• Good naming: Assignment, Assignment Document, Assignment Log
In this example, these 3 Object Classes will be adjacent to each other when browsing the list of Object Classes, which makes them easier to find. And we can see that they are related, only by looking at the name.

Naming of Object Class Properties

We use the same principle for naming Object Class Properties, as we do for Object Classes. The names should be human readable, i.e. with spacing between words. In addition, if we have technical properties, such as date of approval and who approved, we normally use the same prefix for these properties.
Example 1
Example 2
The name of a company.
  • Bad naming: CompanyName
  • Good naming: Company Name or Name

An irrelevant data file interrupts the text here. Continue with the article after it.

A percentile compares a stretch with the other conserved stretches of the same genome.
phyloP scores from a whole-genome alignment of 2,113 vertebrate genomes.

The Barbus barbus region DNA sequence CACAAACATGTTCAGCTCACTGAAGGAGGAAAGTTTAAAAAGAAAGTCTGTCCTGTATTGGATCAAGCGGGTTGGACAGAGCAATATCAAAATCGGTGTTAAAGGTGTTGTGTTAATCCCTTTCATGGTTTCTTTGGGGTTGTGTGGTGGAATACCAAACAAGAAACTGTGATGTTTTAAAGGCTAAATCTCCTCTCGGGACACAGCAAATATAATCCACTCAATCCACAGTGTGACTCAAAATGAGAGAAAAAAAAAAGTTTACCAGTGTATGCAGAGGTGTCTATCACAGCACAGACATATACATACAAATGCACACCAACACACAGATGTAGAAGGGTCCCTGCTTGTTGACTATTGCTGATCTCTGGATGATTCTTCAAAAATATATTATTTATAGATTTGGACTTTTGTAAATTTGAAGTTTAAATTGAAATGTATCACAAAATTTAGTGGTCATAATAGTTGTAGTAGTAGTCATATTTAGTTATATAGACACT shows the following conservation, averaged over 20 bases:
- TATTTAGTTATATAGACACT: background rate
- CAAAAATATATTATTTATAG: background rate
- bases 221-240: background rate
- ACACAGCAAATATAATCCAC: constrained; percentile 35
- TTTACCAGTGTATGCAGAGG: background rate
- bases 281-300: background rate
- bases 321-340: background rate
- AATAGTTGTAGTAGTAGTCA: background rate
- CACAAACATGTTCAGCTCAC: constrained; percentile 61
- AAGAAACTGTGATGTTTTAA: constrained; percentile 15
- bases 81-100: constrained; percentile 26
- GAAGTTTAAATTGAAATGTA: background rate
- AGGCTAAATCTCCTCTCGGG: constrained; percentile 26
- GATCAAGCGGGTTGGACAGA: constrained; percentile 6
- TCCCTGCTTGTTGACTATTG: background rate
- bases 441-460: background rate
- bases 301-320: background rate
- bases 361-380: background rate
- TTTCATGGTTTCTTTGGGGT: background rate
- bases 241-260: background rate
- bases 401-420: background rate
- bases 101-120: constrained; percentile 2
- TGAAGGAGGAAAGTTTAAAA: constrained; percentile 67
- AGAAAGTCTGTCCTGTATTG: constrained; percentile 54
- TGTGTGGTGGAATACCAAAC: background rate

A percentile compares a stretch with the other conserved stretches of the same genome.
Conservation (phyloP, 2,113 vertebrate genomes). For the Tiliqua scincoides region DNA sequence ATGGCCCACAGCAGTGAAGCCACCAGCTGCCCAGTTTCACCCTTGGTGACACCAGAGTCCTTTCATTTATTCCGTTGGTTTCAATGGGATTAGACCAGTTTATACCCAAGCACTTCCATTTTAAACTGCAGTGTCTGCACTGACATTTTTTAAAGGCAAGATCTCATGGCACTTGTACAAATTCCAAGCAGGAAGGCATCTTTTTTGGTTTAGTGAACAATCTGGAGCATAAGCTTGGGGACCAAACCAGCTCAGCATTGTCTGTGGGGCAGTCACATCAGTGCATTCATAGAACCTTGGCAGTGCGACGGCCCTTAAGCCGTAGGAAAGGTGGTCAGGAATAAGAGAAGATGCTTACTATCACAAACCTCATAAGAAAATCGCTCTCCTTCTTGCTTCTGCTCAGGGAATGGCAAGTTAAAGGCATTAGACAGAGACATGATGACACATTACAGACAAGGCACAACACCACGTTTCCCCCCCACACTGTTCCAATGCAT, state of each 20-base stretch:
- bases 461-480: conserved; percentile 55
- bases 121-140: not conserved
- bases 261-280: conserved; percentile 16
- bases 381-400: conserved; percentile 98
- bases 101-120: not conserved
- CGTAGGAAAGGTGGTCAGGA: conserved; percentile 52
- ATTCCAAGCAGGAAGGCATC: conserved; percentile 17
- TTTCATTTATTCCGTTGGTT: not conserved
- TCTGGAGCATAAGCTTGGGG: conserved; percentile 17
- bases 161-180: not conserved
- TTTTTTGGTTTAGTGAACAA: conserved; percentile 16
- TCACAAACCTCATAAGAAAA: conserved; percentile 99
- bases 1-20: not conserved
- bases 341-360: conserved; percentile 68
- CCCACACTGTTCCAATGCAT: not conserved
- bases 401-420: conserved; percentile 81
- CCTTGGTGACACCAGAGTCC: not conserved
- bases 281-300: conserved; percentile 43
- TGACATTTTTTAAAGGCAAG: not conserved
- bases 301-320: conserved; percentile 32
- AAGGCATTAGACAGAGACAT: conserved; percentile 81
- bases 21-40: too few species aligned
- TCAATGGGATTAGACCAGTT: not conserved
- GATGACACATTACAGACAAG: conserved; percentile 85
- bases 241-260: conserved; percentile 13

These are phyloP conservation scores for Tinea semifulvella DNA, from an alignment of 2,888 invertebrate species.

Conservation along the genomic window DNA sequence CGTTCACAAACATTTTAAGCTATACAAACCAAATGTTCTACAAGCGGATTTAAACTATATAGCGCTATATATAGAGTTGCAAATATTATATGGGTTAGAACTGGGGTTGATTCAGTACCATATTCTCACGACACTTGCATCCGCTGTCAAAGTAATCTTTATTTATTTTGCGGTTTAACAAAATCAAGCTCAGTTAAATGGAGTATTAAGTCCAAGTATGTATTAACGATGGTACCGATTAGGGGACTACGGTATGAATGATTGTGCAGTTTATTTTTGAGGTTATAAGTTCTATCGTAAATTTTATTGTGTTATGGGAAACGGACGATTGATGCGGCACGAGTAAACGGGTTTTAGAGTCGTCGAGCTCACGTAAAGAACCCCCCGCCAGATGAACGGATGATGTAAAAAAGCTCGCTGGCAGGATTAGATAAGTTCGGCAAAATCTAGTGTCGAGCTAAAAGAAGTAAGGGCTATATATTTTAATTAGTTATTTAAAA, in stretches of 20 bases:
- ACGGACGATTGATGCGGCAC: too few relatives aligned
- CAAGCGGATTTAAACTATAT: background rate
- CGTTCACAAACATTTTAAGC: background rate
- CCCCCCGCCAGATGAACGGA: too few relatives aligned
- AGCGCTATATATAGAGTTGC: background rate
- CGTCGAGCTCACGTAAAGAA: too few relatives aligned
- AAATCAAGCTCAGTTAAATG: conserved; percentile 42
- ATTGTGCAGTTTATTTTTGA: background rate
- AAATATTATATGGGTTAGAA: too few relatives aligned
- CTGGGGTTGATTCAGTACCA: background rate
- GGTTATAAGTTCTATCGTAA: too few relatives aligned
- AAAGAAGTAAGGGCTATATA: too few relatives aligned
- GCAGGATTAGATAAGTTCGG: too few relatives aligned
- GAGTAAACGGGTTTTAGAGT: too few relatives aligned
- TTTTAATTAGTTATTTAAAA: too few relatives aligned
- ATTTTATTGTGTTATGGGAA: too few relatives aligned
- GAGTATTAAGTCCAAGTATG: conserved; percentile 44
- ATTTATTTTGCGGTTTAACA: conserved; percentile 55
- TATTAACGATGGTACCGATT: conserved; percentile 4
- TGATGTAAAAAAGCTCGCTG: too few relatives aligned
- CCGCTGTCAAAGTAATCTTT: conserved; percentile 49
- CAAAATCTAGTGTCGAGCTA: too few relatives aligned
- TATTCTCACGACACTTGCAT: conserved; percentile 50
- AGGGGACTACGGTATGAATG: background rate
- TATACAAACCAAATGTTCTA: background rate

In this example, we normally would just name the property Name, since the property is part of the Company, and we do not need to repeat "Company" in the property name.
Approval properties (2 technical fields)
  • Bad naming: ApprovedBy, Date
  • Good naming: Approved by, Approved date

User Interfaces

The name of a User Interface should reflect the data or purpose of the User Interface. There are in general two types of User Interfaces: Views and Dialogs. When browsing your User Interfaces, the Views will be sorted first (alphabetically), and then the Dialogs will be listed (also sorted alphabetically)
Example 1
Example 2
Example 3
A View for listing all Users with functionality for adding, removing, or editing users
  • Bad naming: Add Users
  • Good naming: Users
In a case-handling system, you have a view for listing and searching all cases, and a dedicated view with process support for handling your cases.